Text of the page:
David M. Kennedy is the Donald J. McLachian Professor of History at Stanford University. His scholarship is notable for its integration of economic analysis with social history and political history.[…]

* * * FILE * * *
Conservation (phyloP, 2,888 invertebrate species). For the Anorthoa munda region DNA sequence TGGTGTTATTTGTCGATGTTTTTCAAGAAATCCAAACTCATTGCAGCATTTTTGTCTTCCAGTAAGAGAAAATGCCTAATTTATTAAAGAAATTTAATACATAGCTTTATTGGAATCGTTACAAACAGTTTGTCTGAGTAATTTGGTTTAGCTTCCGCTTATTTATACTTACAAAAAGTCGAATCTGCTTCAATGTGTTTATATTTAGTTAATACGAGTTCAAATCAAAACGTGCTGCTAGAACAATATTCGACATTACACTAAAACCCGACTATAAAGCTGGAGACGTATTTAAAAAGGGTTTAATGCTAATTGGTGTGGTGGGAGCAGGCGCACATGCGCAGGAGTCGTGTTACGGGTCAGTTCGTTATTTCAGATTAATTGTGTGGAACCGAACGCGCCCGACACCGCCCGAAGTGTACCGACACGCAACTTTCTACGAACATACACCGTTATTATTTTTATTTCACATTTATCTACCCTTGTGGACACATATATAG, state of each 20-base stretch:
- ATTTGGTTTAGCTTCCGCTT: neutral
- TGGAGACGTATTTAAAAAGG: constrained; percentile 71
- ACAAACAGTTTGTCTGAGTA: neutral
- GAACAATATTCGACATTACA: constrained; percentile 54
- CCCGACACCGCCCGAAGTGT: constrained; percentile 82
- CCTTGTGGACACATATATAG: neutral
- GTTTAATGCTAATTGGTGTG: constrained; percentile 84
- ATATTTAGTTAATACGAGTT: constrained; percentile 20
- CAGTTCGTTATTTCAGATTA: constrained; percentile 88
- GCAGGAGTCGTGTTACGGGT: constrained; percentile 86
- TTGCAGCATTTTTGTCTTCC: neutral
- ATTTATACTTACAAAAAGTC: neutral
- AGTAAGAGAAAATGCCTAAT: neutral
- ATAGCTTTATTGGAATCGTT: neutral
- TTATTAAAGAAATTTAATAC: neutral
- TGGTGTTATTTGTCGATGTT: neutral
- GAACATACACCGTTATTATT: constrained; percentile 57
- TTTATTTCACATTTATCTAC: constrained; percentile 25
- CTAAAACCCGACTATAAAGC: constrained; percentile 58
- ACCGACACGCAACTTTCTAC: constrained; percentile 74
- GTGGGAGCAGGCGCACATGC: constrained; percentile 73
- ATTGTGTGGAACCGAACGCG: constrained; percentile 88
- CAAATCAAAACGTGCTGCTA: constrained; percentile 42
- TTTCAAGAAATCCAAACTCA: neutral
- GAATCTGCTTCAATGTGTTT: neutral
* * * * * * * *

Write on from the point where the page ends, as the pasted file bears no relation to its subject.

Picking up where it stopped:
David Kennedy: I think the big issues of the 2008 presidential election are likely to be Iraq, Iraq, and Iraq. Whether Iraq is still some kind of shooting conflict at that time or not, its legacy, I think, is going to be with us for a long time to come. I think there will be other issues on the table. My own view is the time . . . that the country at large feels that the time for a solution at long last of the issue – healthcare provision, and universal healthcare, and bringing healthcare costs under some kind of control as a society. That will be on the table as well. I think environmental issues will be prominently on the table. I think immigration will still be on the table, because the opportunity to take it off the table with legislation just recently has failed. But I think dominating everything is going to be Iraq and its penumbra. That is to say what Iraq has to tell us about America’s role in the world; about the definitions of national security policy that we feel comfortable with; about the means we have with which to relate to the rest of the world and try to bend the rest of the world to our objectives. I think all of that big complex of issues that . . . at the center of which Iraq stands rather dramatically is going to be the dominant issue of the campaign.